Alan Luke: Sierra Leone Telegraph: 18 March 2022:
According to sources within the newly renamed Election Commission of Sierra Leone (ECSL), the Head of the EU Elections Observers to Sierra Leone, is being monitored by the Government of Sierra Leone, meaning that his movements within the country is being watched by the government.
As such, the Head of the EU Elections Observers to Sierra Leone whose organisation is funding the 2023 elections will be unable to obtain free and unfettered access to the operations of the ECSL, to satisfy himself that the election processes is free, fair and transparent on election day and post-election, during the counting and tallying process, and will not be interfered with by the government and the ruling SLPP party.
The Bio administration is unhappy with the diplomatic community, following their courtesy call at the Goderich home of former President, Ernest Bai Koroma on 8th February 2022. The visit was a follow-up to previous discussions and consultations relating to the country’s social and political situation ahead of the 2023 general elections.
Among the visiting diplomats were the British High Commissioner to Sierra Leone – Lisa Chesney (Photo), the United States’ Ambassador in Sierra Leone, David Reimer and Manuel Muller, the Head of the EU Delegation to Sierra Leone, Manuel Muller.
Sierra Leonean’s will also be aware that the EU Election Follow-up Mission’s Final Report of November 2021, did not paint a rosy picture of the readiness of the ECSL (then NEC) to conduct free, fair, and impartial elections in 2023. Their report noted that only one of the twenty-nine recommendations from the 2018 General Elections, had been fully implemented and four had been partially implemented. This painted a clear picture that both ECSL and the Bio Government were dragging their heels on implementing the recommendations.
According to sources within the Bio administration, on return from his visit to Turkey and Vietnam, President Bio intends to ask the EU to stop funding the 2023 election and will be seeking to solicit support from other friends of Sierra Leone, specifically the Chinese government. Such a move would demonstrate President Bio’s determination to retain office until 2028, not only by rigging the elections, but by ensuring that the election outcome is endorsed by those who would act as guarantors of the electoral process.
Sierra Leoneans should take very seriously any attempt by President Bio to undermine our democracy by installing the Chinese as the primary funder and guarantor of the election process.
China is not a beacon of democracy. It has crushed the democratic foundations of Hong Kong and Macau, following the handover of these territories from the British and Portuguese in the later 1990s.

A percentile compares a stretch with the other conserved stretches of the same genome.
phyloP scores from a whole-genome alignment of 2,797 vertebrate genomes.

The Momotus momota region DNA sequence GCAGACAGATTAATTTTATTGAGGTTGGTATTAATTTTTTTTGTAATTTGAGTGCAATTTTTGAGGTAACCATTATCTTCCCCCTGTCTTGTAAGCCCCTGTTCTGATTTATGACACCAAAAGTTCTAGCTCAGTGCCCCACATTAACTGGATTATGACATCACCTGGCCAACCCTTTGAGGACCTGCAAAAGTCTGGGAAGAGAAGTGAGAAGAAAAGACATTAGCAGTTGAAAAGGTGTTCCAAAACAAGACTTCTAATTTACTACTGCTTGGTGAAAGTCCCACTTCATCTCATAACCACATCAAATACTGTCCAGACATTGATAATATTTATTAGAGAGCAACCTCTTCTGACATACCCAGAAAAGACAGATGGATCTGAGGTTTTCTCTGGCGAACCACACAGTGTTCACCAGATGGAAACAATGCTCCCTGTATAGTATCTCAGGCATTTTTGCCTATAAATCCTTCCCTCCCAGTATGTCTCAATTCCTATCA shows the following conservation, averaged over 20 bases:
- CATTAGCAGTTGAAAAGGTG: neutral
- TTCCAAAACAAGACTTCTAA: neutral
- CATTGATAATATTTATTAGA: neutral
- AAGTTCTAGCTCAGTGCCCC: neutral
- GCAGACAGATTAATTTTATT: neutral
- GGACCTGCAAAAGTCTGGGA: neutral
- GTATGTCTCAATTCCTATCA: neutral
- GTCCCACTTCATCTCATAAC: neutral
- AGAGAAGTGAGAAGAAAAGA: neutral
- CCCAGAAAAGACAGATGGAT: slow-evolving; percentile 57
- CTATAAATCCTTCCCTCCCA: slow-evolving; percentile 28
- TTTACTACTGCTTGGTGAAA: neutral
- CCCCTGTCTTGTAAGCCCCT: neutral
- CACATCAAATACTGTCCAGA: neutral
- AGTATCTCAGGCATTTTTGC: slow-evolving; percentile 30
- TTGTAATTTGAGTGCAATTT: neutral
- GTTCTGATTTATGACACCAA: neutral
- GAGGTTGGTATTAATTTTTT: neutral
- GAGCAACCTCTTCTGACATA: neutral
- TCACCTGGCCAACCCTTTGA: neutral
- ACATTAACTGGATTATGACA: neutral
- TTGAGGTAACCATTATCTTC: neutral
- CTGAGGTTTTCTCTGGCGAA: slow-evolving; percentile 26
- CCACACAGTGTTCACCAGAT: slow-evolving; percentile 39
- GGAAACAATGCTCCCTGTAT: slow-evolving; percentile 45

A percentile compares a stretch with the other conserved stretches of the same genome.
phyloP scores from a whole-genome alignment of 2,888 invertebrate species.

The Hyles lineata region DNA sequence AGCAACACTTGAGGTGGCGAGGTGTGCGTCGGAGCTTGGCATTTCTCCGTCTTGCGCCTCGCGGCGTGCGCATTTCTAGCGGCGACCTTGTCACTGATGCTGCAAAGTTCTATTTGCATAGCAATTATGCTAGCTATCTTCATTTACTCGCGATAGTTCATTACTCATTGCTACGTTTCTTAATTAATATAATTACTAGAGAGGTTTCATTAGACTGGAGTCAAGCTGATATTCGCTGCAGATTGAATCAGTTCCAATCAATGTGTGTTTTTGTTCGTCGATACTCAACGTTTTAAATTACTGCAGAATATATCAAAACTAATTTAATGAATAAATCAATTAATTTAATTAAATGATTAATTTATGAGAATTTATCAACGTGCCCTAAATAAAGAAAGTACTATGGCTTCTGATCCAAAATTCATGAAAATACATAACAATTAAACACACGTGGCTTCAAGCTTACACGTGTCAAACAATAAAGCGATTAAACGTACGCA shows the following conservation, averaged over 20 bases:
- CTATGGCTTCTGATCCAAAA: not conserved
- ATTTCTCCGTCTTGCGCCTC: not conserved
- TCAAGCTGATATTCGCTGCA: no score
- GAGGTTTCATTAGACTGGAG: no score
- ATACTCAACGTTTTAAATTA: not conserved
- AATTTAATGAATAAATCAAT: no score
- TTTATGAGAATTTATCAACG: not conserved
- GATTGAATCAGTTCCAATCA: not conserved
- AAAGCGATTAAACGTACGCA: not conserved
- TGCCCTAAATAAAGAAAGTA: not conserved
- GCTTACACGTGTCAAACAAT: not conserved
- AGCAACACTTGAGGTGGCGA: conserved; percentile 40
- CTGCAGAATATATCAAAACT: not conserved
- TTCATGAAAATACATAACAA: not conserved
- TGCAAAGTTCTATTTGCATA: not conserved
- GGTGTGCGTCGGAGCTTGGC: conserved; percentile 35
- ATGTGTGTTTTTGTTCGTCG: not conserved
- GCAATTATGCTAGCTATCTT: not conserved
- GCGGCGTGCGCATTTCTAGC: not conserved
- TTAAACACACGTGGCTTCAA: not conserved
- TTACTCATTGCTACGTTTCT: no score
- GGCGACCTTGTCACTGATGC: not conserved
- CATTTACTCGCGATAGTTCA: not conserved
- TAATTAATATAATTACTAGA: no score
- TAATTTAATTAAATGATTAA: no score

China wants to provide finance for the Lungi Bridge under its Belt and Road initiative. Sierra Leone is a country which is under significant risk of debt distress, with public debt at 77% of GDP. Accepting Chinese funding for the Lungi Bridge is likely to be a quid-pro-quo, that the Chinese government will demand, to provide financial support for the 2023 elections and act as a moral guarantor of the process.
This would be further insult to injury to Sierra Leoneans, given that the Bio government handed over Black Johnson Beach to the Chinese, who will destroy the ecosystem around the beach, by the creation of a fish farm on the site.
The Bio government’s shambolic handling of the Mid-Term Census, which international donors refused to support, because it was designed to gerrymander the 2023 election outcome, by creating more parliamentary seats and district councils in the Southeast of the country, provides a good indicator of the likely outcome of the 2023 elections process, if EU funding and monitoring of these elections is prohibited.
Sierra Leoneans will not accept monitoring of the 2023 elections by President Bio’s new friends, be it China, Turkey, or Vietnam. Their likely endorsement of a rigged process may well provide the spark that puts the country back on a path of civil strife and we would not let our hard-won peace, our fledgling democracy to be sacrificed for the self-interest of President Bio and his cronies.
President Bio has become increasingly unpopular as Sierra Leoneans are faced with an unprecedented cost of living crisis, for which the Bio government has no solution.
Fuel prices have increased from Le 12,000 to Le15,000 per litre. Cost of public transport has also gone up by thousands of Leones in some cases, sparking an immediate hike in food prices as well as other commodities.
In addition, the capital Freetown has been in constant darkness for several months as electricity outage becomes the new normal under the Bio-led government. The same calls for change which were directed at the Koroma government in 2018 are now directed at President Bio.
About the author
Alan Luke is the former Chairman of the National Grand Coalition (NGC) Party, UK/I Branch.